...."The Boers spend almost the whole day in the open air; they sleep upon camp beds, richly provided with warm covering, which affords a good protection against the rather rigorous cold of the early dawn. Tents have been erected for the Boer officers, and General Roux and General Olivier have pretty little houses. The Boer, accustomed to steady farm work, found it tedious to lounge about all day long; thus, nearly every one of the prisoners was not long in finding something to do according to his taste. Some of them wash clothes, others cook food, or make firewood. Yet again others practise their handiwork as tailors, joiners, or wood-turners. A Berlin man makes very pretty wooden pipes, and his work is so much sought after that he cannot supply the demand. On one of the open spaces a regular fair has come into existence; there one Boer sells another a pencil, writing paper, and the picture post-card, which has such a marvellous sale. Other Boers sell food and drinks, but trade in these articles is very sluggish. Alcoholic beverages are really forbidden, and only the Boer officers receive their rations of spirits, for it really is too much to ask them to drink "five o'clock tea" from 6 a.m. until 6 p.m. The natives practise every possible form of cunning to smuggle the forbidden whisky into the camp, but it is generally confiscated by the British soldiers, who are supposed to hand it over to the quartermaster.
...."A large hall made of plaited palm leaves forms the "Recreation Hall." The tables are pushed together, and thus a stage is formed. The drop-scene was painted by a 'Mr. Bantje, artist,' as he proudly styles himself. The picture represents the battle of Magersfontein. It could just as well represent Plevna or Koniggratz, although 'Mr. Bantje, artist,' himself told me that he had been present at Magersfontein; but when he pointed out that the patches on the right were Highlanders and those on the left Boers I had to believe that he had painted the picture. My guide, a sturdy Tommy Atkins from Wales, assured me that the dramatic performances were splendid, only that it was difficult to find among the long-bearded Boers actors to take the parts of Julia or Cleopatra—'Charley's Aunt' presented fewer difficulties. The orchestra is complete, and consists of piano, violas and trumpets.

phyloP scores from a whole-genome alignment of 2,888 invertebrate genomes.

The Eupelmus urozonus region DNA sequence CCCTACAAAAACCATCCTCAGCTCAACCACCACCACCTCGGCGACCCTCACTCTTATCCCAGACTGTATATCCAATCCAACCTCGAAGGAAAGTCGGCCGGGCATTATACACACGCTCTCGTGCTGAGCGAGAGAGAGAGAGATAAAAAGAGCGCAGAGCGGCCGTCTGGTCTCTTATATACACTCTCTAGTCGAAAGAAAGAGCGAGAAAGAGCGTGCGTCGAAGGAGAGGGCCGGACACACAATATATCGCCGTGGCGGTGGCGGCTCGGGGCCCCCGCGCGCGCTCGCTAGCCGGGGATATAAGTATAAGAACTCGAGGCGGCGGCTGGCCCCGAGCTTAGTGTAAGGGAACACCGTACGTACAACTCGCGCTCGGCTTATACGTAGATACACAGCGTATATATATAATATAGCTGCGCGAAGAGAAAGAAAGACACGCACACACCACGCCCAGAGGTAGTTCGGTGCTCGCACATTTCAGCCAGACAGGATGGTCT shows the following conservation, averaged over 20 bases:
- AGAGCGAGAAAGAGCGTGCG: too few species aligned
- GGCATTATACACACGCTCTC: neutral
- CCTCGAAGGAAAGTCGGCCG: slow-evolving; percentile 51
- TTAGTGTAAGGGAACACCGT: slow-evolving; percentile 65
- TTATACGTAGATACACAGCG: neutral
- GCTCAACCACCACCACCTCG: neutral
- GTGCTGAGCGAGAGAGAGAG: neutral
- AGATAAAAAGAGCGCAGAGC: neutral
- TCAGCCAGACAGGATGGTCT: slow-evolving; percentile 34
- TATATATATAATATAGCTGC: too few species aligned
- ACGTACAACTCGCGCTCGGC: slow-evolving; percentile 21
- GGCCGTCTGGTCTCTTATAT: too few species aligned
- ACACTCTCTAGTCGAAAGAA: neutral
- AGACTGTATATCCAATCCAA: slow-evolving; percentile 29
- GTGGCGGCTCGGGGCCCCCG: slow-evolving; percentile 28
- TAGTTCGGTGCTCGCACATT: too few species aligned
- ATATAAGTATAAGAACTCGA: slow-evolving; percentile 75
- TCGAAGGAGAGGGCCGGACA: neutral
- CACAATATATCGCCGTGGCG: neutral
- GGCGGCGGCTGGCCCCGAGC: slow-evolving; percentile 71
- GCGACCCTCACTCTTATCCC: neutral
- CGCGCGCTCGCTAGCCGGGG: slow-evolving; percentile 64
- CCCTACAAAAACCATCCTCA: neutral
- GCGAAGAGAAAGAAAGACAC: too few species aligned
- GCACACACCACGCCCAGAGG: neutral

...."It is a striking fact that one sees so few young people among the Boers; they are most intelligent-looking men varying in age from 30 to 50 years, and include a great number of older men. They are all simply and painfully cleanly clad, and nearly all those sent to Ceylon seem to be farmers. Even their officers generally wear peasants' clothes, and are distinguished from their soldiers only by a red ribbon round the hat. The hospital is filled to overflowing with cases of measles, typhus, and enteric. There is a special hospital for the severer cases, and these are tended by English nurses brought from South Africa. Another hospital is at Mount Lavinia, near Colombo, and on the sea coast, and it was built for the convalescents. The British Government is doing everything in its power to help the sick. A soda-water factory was built and is managed by the Boers, and thus the hospitals are supplied with soda-water and lemonade. Ice is brought twice daily by rail a distance of 100 miles. But all this is not of great avail, for most of the patients arrived in ill-health, and they find it hard to regain their health in the damp climate of Ceylon."
_____
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...."Fate was against us in sending us against our will to see the beauties of Ceylon, but she has relieved us in placing us under the charge of humain men and gentlemen." This is an extract from the Boer prisoners' paper, the Dyatalava Camp Lyre.
The Crewe Guardian, Saturday 6th April 1901